What is CMP?
In 1989, the chemical–mechanical polishing (CMP) method was developed by Davari et al.for global planarization of the interlayer dielectrics
The development of chemical–mechanical polishing (CMP) has become important for multilevel interconnection technology because it is the only method that allows global planarization (i.e., a flat surface across the whole wafer). It also offers other advantages, including reduced defect density and the avoidance of plasma damage (which would occur in an RIE-based planarization system).
Process of CMP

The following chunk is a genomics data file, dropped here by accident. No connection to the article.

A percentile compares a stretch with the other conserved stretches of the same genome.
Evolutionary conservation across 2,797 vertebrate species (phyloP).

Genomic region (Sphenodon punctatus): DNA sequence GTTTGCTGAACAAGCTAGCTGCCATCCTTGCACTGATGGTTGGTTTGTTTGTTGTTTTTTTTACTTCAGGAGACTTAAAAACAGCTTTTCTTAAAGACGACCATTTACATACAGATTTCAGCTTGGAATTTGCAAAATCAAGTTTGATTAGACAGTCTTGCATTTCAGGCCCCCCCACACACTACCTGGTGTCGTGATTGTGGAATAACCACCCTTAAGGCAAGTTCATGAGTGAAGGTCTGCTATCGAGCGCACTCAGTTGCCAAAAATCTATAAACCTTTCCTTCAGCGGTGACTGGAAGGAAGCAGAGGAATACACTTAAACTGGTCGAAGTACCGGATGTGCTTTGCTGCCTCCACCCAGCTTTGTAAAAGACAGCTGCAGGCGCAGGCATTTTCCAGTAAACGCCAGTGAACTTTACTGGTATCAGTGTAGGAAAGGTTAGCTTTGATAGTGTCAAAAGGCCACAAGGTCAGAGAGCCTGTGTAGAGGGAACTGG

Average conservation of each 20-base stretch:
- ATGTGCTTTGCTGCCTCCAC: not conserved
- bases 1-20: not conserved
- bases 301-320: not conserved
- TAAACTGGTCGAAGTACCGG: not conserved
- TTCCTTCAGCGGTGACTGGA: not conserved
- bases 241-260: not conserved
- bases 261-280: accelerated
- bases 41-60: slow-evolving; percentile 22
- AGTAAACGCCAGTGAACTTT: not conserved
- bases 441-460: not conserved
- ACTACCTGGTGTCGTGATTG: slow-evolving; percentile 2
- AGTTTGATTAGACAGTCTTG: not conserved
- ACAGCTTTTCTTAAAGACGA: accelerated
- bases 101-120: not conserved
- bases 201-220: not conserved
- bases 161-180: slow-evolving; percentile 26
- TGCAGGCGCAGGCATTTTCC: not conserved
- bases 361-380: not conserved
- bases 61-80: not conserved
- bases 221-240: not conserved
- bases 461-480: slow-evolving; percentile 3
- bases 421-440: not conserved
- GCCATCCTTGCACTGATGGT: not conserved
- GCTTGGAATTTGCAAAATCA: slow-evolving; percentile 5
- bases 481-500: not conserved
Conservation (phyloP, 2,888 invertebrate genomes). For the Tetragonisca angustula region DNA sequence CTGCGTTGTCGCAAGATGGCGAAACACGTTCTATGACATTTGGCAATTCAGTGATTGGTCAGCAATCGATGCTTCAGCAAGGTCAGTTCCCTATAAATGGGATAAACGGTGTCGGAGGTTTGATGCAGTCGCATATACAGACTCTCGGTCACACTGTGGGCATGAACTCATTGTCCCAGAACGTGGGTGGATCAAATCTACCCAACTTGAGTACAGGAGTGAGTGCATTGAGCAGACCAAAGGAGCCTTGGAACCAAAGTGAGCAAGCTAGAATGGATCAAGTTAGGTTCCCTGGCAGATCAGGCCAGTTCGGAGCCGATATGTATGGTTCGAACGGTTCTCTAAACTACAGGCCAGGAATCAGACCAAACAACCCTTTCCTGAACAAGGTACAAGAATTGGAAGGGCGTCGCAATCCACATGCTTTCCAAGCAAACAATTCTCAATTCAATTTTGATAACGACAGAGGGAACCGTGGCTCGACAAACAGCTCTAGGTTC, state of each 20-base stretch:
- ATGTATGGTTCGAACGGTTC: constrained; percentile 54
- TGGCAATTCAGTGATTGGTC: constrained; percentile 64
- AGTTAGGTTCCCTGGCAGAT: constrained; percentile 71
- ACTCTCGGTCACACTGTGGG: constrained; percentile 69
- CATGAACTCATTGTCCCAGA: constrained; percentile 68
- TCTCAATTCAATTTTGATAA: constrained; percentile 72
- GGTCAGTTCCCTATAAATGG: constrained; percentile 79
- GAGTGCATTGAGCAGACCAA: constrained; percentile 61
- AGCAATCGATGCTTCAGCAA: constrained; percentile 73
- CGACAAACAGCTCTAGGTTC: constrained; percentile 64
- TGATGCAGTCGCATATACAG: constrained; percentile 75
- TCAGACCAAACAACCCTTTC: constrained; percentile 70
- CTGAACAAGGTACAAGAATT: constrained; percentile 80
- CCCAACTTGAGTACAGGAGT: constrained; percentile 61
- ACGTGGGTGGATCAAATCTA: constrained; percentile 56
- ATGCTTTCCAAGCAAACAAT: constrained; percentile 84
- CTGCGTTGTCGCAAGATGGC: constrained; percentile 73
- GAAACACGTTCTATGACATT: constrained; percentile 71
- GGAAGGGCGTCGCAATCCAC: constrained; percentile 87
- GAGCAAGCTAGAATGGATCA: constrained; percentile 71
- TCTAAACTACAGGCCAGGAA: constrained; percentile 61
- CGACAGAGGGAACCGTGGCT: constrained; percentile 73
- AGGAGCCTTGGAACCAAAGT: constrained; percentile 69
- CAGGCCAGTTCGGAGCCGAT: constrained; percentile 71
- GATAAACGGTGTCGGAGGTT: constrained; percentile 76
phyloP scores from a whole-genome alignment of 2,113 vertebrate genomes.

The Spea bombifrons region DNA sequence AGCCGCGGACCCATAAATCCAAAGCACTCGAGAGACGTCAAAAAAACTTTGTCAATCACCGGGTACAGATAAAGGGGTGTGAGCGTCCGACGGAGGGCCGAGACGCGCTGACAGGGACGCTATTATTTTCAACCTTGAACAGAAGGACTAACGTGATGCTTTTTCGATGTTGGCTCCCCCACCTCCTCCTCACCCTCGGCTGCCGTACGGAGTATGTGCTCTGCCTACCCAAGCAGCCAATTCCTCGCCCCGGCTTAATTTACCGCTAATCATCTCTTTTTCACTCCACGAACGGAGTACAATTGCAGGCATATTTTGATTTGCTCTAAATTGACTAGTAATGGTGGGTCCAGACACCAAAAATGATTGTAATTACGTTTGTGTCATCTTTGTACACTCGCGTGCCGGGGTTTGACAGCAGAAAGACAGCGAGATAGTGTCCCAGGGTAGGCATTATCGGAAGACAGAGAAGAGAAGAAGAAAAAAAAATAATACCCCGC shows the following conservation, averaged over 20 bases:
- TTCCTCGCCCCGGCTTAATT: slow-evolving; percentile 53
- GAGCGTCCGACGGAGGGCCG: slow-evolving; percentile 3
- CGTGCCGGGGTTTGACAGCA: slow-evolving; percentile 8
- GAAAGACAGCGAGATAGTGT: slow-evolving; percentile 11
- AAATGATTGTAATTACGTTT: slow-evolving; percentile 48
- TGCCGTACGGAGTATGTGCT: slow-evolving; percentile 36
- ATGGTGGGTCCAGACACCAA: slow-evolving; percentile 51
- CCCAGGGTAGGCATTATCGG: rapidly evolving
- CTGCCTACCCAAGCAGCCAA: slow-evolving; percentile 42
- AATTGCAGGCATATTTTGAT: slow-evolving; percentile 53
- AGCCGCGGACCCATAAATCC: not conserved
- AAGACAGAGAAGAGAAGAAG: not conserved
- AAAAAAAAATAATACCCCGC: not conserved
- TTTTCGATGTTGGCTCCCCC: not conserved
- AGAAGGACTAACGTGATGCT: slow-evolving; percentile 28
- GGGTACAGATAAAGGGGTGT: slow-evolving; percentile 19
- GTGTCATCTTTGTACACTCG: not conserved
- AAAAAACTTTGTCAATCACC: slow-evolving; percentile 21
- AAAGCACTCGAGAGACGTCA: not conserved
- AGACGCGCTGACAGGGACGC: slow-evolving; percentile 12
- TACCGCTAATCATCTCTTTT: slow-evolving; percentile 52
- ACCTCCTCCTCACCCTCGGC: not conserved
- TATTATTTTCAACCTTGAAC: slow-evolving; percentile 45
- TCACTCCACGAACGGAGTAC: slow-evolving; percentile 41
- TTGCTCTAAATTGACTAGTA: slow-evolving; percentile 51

The CMP process consists of moving the sample surface against a pad that carries slurry between the sample surface and the pad. Abrasive particles in the slurry cause mechanical damage on the sample surface, loosening the material for enhanced chemical attack or fracturing off the pieces of surface into a slurry where they dissolve or are swept away. The process is tailored to provide an enhanced material removal rate from high points on surfaces. Mechanical grinding alone may theoretically achieve the desired planarization, but is undesirable because of extensive associated damage to the material surface. There are three main parts of the process: (1) the surface to be polished; (2) the pad, which is the key medium enabling the transfer of mechanical action to the surface being polished; and (3) the slurry, which provides both chemical and mechanical effects.